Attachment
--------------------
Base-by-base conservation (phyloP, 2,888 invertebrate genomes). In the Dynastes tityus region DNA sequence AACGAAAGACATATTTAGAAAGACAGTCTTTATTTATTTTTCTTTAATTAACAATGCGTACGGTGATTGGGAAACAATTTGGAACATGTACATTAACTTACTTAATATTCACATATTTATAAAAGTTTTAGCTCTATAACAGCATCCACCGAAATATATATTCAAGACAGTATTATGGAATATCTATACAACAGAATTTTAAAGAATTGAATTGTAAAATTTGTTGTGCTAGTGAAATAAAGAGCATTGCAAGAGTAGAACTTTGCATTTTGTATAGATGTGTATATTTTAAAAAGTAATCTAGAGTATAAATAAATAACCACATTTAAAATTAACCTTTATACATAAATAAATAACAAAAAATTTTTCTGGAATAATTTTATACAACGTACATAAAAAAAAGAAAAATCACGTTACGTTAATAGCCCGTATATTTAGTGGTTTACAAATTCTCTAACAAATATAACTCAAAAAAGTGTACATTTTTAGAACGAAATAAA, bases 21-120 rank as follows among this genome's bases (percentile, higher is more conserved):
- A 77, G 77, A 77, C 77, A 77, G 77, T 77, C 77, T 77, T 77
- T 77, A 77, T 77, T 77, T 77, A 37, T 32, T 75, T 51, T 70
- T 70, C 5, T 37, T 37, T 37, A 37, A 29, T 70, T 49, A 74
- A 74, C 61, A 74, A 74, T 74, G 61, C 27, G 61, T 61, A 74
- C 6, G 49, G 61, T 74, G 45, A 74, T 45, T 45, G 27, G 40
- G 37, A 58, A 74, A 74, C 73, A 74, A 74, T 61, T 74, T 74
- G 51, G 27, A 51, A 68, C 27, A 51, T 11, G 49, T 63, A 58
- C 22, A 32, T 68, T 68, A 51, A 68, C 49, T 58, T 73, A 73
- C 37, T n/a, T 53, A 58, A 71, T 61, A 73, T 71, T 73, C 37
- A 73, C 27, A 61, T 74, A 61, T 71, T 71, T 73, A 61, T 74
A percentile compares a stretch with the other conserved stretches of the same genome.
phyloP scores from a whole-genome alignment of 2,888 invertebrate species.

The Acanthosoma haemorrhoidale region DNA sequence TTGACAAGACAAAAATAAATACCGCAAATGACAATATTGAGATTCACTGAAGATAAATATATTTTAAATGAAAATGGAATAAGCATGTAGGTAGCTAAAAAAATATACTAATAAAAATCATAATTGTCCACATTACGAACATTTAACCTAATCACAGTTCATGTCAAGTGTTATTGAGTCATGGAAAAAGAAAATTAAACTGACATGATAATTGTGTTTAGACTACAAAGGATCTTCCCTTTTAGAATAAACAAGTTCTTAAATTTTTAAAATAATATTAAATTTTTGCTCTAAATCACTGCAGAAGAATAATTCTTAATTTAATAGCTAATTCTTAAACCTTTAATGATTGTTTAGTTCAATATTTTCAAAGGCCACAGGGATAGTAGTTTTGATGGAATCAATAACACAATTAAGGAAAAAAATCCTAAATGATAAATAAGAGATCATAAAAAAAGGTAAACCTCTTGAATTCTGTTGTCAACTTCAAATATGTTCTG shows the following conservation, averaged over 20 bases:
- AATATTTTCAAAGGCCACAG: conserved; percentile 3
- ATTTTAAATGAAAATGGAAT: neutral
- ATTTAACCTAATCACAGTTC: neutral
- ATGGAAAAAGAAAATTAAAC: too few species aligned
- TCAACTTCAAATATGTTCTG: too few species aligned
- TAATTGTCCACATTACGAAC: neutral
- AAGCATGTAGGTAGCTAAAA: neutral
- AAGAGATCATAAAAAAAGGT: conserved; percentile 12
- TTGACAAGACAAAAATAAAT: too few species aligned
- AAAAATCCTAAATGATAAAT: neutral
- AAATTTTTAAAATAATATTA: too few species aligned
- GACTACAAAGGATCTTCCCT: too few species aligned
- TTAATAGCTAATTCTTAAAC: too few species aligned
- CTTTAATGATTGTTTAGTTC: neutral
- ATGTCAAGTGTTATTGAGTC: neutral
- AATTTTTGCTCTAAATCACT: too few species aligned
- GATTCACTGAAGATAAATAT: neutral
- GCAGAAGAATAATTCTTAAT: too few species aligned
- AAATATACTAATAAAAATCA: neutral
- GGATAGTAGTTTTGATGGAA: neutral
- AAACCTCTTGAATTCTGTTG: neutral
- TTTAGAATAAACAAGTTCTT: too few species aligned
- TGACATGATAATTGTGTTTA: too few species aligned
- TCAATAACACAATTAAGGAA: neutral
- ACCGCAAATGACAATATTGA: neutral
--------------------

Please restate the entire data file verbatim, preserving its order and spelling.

Base-by-base conservation (phyloP, 2,888 invertebrate genomes). In the Dynastes tityus region DNA sequence AACGAAAGACATATTTAGAAAGACAGTCTTTATTTATTTTTCTTTAATTAACAATGCGTACGGTGATTGGGAAACAATTTGGAACATGTACATTAACTTACTTAATATTCACATATTTATAAAAGTTTTAGCTCTATAACAGCATCCACCGAAATATATATTCAAGACAGTATTATGGAATATCTATACAACAGAATTTTAAAGAATTGAATTGTAAAATTTGTTGTGCTAGTGAAATAAAGAGCATTGCAAGAGTAGAACTTTGCATTTTGTATAGATGTGTATATTTTAAAAAGTAATCTAGAGTATAAATAAATAACCACATTTAAAATTAACCTTTATACATAAATAAATAACAAAAAATTTTTCTGGAATAATTTTATACAACGTACATAAAAAAAAGAAAAATCACGTTACGTTAATAGCCCGTATATTTAGTGGTTTACAAATTCTCTAACAAATATAACTCAAAAAAGTGTACATTTTTAGAACGAAATAAA, bases 21-120 rank as follows among this genome's bases (percentile, higher is more conserved):
- A 77, G 77, A 77, C 77, A 77, G 77, T 77, C 77, T 77, T 77
- T 77, A 77, T 77, T 77, T 77, A 37, T 32, T 75, T 51, T 70
- T 70, C 5, T 37, T 37, T 37, A 37, A 29, T 70, T 49, A 74
- A 74, C 61, A 74, A 74, T 74, G 61, C 27, G 61, T 61, A 74
- C 6, G 49, G 61, T 74, G 45, A 74, T 45, T 45, G 27, G 40
- G 37, A 58, A 74, A 74, C 73, A 74, A 74, T 61, T 74, T 74
- G 51, G 27, A 51, A 68, C 27, A 51, T 11, G 49, T 63, A 58
- C 22, A 32, T 68, T 68, A 51, A 68, C 49, T 58, T 73, A 73
- C 37, T n/a, T 53, A 58, A 71, T 61, A 73, T 71, T 73, C 37
- A 73, C 27, A 61, T 74, A 61, T 71, T 71, T 73, A 61, T 74
A percentile compares a stretch with the other conserved stretches of the same genome.
phyloP scores from a whole-genome alignment of 2,888 invertebrate species.

The Acanthosoma haemorrhoidale region DNA sequence TTGACAAGACAAAAATAAATACCGCAAATGACAATATTGAGATTCACTGAAGATAAATATATTTTAAATGAAAATGGAATAAGCATGTAGGTAGCTAAAAAAATATACTAATAAAAATCATAATTGTCCACATTACGAACATTTAACCTAATCACAGTTCATGTCAAGTGTTATTGAGTCATGGAAAAAGAAAATTAAACTGACATGATAATTGTGTTTAGACTACAAAGGATCTTCCCTTTTAGAATAAACAAGTTCTTAAATTTTTAAAATAATATTAAATTTTTGCTCTAAATCACTGCAGAAGAATAATTCTTAATTTAATAGCTAATTCTTAAACCTTTAATGATTGTTTAGTTCAATATTTTCAAAGGCCACAGGGATAGTAGTTTTGATGGAATCAATAACACAATTAAGGAAAAAAATCCTAAATGATAAATAAGAGATCATAAAAAAAGGTAAACCTCTTGAATTCTGTTGTCAACTTCAAATATGTTCTG shows the following conservation, averaged over 20 bases:
- AATATTTTCAAAGGCCACAG: conserved; percentile 3
- ATTTTAAATGAAAATGGAAT: neutral
- ATTTAACCTAATCACAGTTC: neutral
- ATGGAAAAAGAAAATTAAAC: too few species aligned
- TCAACTTCAAATATGTTCTG: too few species aligned
- TAATTGTCCACATTACGAAC: neutral
- AAGCATGTAGGTAGCTAAAA: neutral
- AAGAGATCATAAAAAAAGGT: conserved; percentile 12
- TTGACAAGACAAAAATAAAT: too few species aligned
- AAAAATCCTAAATGATAAAT: neutral
- AAATTTTTAAAATAATATTA: too few species aligned
- GACTACAAAGGATCTTCCCT: too few species aligned
- TTAATAGCTAATTCTTAAAC: too few species aligned
- CTTTAATGATTGTTTAGTTC: neutral
- ATGTCAAGTGTTATTGAGTC: neutral
- AATTTTTGCTCTAAATCACT: too few species aligned
- GATTCACTGAAGATAAATAT: neutral
- GCAGAAGAATAATTCTTAAT: too few species aligned
- AAATATACTAATAAAAATCA: neutral
- GGATAGTAGTTTTGATGGAA: neutral
- AAACCTCTTGAATTCTGTTG: neutral
- TTTAGAATAAACAAGTTCTT: too few species aligned
- TGACATGATAATTGTGTTTA: too few species aligned
- TCAATAACACAATTAAGGAA: neutral
- ACCGCAAATGACAATATTGA: neutral